16. Silas Marner: The Weaver of Raveloe; The Transforming Power of a Child’s Love
  17. Traveling Home for Christmas: Four Stories That Journey to the Heart of Christmas (The Shoemaker’s Gift, The Gift of the Maji, Christmas Day at Kirkby Cottage, and Christmas by Injunction)

4. Unabridged Audiobooks

We also listened to the unabridged audiobooks by Harper Children’s Audio:

They are very high quality (though not in the same class as Jim Dale’s masterful reading of the Harry Potter series).

A different narrator reads each book, and all of them are English actors.

  1. The Magician’s Nephew, narrated by Kenneth Branagh (who stars in Henry V)
  2. The Lion, the Witch and the Wardrobe, narrated by Michael York
  3. The Horse and His Boy, narrated by Alex Jennings
  4. Prince Caspian, narrated by Lynn Redgrave
  5. The Voyage of the Dawn Treader, narrated by Derek Jacobi
  6. The Silver Chair, narrated by Jeremy Northam
  7. The Last Battle, narrated by Patrick Stewart

(These free podcasts are not as high quality as the above audiobooks.)

5. BBC’s TV Serial

From 1988 to 1990, BBC aired a TV serial (available on 3 DVDs) that they produced based on four of the Narnia books (Wikipedia):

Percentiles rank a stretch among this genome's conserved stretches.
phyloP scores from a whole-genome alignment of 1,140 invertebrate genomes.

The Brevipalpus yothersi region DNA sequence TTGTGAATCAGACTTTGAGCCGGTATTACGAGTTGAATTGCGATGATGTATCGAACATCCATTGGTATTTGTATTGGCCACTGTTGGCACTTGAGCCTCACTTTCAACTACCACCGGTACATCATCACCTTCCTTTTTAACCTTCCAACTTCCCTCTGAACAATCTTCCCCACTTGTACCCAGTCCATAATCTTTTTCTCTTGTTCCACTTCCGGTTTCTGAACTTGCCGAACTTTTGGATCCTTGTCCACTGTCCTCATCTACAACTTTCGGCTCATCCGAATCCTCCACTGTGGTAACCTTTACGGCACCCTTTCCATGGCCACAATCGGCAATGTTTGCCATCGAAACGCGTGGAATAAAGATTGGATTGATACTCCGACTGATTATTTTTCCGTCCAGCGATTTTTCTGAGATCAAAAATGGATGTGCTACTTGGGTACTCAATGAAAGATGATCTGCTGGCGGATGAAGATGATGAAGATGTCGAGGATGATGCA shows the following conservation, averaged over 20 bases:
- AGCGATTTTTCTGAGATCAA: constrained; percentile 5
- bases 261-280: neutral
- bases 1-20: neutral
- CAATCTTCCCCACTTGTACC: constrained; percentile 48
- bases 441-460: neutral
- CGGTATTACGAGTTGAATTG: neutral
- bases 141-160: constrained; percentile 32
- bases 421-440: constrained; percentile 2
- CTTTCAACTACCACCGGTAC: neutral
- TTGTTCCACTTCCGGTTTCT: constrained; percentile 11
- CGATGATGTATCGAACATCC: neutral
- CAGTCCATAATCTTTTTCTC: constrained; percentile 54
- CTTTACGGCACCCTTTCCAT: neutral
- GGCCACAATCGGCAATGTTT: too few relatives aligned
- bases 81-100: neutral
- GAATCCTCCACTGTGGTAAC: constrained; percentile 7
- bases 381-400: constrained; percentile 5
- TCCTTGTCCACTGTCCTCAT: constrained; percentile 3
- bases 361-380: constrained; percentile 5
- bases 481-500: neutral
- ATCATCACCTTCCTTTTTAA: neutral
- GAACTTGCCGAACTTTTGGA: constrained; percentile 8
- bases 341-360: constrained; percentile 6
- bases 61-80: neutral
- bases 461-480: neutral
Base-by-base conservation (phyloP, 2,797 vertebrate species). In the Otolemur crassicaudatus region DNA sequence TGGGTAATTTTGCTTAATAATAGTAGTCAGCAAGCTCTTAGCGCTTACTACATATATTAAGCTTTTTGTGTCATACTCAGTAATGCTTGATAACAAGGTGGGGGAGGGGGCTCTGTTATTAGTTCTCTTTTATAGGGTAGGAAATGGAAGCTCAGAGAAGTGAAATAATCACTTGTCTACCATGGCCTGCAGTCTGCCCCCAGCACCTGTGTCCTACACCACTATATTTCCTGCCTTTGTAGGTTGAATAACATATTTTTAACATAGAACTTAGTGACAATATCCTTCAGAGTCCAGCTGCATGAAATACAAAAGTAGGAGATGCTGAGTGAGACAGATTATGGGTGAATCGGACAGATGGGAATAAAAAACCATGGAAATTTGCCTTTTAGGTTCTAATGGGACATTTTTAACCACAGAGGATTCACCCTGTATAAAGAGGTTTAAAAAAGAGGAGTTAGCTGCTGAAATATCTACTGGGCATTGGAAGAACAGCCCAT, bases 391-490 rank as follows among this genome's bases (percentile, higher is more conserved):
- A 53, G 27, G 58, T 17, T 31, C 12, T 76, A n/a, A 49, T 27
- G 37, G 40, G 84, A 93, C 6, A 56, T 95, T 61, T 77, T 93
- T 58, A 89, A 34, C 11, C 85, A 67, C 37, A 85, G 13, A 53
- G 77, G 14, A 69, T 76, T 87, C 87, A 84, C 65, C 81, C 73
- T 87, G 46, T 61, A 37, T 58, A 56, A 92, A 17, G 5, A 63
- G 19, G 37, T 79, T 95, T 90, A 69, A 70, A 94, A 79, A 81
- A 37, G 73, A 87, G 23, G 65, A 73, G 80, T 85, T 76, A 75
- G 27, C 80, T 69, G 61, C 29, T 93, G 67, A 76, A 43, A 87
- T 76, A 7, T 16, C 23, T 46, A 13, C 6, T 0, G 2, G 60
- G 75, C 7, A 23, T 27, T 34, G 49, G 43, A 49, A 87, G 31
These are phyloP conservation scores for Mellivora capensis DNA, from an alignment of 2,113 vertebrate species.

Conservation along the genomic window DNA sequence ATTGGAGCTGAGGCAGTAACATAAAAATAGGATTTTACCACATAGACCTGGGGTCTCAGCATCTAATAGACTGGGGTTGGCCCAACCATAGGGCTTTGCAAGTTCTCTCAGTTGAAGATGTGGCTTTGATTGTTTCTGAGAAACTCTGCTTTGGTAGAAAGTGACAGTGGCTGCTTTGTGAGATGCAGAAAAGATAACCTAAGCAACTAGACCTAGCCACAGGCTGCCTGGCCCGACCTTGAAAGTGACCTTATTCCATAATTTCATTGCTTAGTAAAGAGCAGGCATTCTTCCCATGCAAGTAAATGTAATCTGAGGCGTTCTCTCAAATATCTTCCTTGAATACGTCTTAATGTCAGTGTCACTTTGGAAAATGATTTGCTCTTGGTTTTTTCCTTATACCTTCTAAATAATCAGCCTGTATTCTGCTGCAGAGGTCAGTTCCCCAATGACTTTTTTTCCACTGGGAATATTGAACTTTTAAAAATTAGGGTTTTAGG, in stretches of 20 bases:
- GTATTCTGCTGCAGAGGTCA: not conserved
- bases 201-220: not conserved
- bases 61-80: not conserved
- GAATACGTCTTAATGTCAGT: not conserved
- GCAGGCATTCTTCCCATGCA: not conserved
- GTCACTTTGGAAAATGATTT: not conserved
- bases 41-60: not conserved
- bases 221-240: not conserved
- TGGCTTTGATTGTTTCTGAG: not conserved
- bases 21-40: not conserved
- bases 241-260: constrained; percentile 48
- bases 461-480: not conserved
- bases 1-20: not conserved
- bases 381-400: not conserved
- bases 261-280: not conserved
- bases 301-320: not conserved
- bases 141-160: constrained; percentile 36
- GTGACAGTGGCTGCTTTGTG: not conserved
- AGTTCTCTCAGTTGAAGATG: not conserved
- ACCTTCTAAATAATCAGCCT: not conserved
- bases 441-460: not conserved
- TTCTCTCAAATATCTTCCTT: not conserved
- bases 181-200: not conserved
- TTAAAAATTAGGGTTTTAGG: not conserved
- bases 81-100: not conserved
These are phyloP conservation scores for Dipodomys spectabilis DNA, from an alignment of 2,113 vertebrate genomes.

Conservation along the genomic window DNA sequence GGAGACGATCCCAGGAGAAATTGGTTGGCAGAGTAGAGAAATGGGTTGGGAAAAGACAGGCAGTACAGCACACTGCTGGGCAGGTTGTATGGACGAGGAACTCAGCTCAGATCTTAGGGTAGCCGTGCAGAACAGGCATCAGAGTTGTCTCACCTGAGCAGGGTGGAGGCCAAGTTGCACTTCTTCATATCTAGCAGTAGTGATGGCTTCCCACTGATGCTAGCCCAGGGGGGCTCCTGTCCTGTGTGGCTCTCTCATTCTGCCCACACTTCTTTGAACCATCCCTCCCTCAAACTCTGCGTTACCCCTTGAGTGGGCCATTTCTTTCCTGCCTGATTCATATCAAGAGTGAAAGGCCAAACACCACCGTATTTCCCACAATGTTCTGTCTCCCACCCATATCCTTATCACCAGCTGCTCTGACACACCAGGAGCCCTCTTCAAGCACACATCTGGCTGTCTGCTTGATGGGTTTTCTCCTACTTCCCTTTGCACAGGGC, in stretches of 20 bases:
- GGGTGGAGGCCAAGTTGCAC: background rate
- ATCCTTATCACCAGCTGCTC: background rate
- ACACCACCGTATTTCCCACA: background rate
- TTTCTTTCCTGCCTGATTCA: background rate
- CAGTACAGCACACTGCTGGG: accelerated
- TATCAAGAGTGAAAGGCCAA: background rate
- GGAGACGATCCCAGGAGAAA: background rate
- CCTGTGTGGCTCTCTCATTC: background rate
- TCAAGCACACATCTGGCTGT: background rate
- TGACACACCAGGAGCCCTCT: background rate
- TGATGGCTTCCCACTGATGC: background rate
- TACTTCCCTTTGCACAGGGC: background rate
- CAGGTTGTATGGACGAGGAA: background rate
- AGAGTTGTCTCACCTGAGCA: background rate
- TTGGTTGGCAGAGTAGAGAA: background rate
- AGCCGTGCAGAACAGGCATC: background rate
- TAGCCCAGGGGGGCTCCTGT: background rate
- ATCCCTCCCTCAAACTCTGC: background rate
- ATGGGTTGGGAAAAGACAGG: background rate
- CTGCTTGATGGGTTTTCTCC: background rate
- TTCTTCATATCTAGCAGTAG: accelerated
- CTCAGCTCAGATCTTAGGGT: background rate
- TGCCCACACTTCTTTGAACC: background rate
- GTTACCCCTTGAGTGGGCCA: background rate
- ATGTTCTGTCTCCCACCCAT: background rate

1. The Lion, the Witch and the Wardrobe (169 min.)
  2. Prince Caspian (56 min.)
  3. The Voyage of the Dawn Treader (109 min.)
  4. The Silver Chair (168 min.)

We watched these films after reading and listening to the corresponding book and audiobook.

I watched these many times as a child on VHS and loved them. Now I own them on DVD so my children can enjoy them, too.

Compared to modern films, the pace is slow (which serves my daughter well) and the special effects tame.

The films stick pretty closely to the storyline of the books, but Kara was quick to point out ways that the films deviate (even if only slightly) from the books!

6. Blockbuster Films

Three of the Narnia books are adapted into blockbuster films (Wikipedia):

  1. The Lion, the Witch and the Wardrobe (2005, Disney)
  2. Prince Caspian (2008, Disney)